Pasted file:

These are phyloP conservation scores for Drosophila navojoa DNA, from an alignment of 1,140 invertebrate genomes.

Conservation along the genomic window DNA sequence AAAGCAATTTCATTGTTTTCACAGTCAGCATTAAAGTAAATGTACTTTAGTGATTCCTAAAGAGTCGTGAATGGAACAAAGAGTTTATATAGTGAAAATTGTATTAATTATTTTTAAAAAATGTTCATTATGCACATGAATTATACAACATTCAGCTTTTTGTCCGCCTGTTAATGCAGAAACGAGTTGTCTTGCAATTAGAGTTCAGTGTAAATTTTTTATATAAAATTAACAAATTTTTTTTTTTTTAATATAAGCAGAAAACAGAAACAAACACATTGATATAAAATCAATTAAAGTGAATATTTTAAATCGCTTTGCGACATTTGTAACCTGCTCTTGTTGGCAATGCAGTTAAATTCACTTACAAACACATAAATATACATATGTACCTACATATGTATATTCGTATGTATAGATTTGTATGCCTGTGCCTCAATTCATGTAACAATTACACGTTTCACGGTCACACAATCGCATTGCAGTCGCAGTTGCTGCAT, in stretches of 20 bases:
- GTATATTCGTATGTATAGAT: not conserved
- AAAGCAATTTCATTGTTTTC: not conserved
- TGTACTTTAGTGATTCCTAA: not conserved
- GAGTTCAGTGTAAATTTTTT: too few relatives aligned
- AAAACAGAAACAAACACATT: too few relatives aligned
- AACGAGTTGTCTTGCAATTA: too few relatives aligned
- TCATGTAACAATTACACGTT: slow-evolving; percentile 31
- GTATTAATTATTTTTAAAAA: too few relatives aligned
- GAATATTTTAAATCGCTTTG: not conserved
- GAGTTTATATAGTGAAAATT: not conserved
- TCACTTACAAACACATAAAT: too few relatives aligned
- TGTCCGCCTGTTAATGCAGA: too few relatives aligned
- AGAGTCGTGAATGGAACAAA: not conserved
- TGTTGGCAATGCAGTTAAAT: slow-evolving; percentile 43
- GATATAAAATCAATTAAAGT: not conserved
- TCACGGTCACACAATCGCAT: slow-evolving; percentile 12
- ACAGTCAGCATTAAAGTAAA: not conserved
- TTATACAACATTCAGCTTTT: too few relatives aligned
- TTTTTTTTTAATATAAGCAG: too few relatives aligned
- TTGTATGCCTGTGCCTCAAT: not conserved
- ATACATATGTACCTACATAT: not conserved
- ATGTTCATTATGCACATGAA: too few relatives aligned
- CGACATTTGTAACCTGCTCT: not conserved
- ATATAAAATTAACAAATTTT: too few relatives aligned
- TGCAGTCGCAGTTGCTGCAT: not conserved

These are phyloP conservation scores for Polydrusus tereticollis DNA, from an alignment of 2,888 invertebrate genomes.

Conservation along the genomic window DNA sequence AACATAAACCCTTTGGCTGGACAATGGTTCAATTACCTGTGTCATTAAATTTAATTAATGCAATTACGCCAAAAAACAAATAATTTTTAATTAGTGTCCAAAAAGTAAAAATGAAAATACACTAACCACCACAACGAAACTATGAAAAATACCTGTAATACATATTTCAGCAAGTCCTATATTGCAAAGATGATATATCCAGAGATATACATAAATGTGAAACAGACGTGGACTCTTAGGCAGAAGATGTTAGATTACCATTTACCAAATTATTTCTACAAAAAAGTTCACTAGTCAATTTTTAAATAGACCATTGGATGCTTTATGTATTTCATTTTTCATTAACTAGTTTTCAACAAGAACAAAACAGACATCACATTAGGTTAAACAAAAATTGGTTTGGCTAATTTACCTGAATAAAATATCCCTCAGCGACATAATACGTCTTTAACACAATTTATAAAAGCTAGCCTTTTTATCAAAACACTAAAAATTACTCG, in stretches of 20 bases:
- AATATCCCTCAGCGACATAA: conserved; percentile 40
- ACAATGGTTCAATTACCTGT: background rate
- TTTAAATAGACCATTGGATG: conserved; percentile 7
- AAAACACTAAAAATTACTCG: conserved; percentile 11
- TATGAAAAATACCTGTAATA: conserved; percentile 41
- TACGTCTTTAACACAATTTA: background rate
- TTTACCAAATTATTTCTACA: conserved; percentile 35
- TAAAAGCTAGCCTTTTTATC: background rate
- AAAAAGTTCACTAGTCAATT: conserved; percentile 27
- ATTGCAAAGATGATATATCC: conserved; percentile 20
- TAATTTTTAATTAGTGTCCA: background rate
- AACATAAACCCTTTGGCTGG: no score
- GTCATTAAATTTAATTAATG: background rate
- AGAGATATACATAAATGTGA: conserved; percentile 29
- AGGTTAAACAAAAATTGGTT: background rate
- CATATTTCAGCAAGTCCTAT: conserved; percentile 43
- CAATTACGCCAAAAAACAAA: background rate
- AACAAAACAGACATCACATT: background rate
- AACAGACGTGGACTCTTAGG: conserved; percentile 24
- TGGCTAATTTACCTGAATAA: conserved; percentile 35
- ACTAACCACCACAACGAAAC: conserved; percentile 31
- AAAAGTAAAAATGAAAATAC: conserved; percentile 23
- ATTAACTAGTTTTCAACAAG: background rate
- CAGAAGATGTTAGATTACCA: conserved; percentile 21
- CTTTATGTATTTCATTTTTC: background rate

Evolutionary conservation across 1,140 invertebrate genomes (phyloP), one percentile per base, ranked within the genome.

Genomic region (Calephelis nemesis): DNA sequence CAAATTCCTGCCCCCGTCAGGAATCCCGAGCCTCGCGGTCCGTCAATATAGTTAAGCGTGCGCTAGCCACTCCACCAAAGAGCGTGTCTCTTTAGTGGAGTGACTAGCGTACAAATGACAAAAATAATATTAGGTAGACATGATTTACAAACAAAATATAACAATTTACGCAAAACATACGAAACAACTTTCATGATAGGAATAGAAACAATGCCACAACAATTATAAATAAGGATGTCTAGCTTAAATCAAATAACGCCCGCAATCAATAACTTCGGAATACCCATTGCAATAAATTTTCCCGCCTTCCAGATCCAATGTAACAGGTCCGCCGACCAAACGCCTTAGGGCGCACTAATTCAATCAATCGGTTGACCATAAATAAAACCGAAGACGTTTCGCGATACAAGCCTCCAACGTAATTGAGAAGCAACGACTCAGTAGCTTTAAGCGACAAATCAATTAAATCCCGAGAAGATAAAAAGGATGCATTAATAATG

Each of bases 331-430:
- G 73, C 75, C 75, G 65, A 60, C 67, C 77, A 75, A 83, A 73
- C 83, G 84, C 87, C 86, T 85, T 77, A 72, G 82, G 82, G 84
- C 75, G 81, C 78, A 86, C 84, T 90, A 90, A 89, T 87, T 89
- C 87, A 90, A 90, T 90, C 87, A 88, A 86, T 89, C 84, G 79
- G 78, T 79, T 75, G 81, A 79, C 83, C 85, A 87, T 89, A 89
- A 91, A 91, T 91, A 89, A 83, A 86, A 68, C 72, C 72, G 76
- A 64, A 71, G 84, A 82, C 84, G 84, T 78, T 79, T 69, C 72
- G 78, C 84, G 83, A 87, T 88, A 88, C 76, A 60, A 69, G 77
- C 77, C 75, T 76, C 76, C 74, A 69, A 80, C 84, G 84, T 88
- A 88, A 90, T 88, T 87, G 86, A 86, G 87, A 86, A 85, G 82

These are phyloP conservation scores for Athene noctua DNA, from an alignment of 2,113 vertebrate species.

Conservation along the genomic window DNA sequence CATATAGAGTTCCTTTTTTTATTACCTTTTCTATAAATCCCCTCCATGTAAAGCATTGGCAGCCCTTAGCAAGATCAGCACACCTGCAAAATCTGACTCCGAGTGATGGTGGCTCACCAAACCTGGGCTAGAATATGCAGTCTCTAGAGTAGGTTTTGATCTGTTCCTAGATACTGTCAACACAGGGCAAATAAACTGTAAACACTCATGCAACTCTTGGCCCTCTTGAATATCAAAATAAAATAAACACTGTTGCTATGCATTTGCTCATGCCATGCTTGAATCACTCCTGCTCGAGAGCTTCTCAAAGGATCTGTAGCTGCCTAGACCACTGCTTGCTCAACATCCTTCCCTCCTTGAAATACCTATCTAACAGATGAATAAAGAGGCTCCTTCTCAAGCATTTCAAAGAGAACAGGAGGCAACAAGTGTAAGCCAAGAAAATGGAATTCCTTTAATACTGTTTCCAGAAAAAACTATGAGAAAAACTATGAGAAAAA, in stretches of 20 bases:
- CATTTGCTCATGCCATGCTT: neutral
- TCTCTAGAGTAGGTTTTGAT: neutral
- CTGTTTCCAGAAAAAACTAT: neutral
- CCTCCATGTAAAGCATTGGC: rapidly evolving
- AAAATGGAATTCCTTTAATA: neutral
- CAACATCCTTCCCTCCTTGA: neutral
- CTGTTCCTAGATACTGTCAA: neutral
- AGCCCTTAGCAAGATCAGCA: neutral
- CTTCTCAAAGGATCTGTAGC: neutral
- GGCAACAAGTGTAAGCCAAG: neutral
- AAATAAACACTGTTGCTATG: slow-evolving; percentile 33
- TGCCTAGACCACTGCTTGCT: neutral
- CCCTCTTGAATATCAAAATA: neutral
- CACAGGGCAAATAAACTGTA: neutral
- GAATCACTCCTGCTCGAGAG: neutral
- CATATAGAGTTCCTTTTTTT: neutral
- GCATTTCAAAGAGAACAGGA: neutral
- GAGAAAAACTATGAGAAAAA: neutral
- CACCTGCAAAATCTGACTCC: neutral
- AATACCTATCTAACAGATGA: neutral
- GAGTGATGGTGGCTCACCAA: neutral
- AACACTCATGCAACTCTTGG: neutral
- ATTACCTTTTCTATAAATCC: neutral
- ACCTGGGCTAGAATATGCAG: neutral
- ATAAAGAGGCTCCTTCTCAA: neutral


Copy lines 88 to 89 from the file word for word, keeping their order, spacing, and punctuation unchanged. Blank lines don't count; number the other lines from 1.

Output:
- CACCTGCAAAATCTGACTCC: neutral
- AATACCTATCTAACAGATGA: neutral